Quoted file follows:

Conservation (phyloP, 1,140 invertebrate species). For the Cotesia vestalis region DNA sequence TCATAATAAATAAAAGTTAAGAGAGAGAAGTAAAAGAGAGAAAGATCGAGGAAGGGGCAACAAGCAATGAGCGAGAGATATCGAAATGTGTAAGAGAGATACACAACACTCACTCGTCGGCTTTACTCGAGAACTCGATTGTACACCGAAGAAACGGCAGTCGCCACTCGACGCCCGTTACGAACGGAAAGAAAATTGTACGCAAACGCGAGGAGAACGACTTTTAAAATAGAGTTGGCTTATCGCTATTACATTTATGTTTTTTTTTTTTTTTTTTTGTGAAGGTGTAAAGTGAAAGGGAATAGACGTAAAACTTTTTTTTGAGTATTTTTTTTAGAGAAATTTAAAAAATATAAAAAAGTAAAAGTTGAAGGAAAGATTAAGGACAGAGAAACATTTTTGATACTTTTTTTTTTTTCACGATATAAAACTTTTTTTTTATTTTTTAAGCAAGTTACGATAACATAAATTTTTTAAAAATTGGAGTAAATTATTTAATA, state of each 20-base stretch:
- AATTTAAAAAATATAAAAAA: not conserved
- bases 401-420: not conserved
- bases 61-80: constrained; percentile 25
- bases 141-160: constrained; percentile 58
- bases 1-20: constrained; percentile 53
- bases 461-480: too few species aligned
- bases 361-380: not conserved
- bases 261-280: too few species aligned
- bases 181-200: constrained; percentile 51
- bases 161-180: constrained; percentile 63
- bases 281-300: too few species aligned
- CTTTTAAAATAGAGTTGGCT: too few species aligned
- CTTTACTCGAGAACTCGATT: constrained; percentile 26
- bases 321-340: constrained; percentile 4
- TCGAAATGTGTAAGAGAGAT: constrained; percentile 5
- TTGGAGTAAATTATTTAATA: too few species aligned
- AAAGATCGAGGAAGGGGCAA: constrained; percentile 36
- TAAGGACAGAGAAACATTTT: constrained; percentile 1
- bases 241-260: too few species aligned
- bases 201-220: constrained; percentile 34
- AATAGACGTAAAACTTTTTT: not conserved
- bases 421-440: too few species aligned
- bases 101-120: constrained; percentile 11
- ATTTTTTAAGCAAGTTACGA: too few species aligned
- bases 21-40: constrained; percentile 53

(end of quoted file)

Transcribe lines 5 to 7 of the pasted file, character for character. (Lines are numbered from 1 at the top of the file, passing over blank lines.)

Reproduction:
- bases 141-160: constrained; percentile 58
- bases 1-20: constrained; percentile 53
- bases 461-480: too few species aligned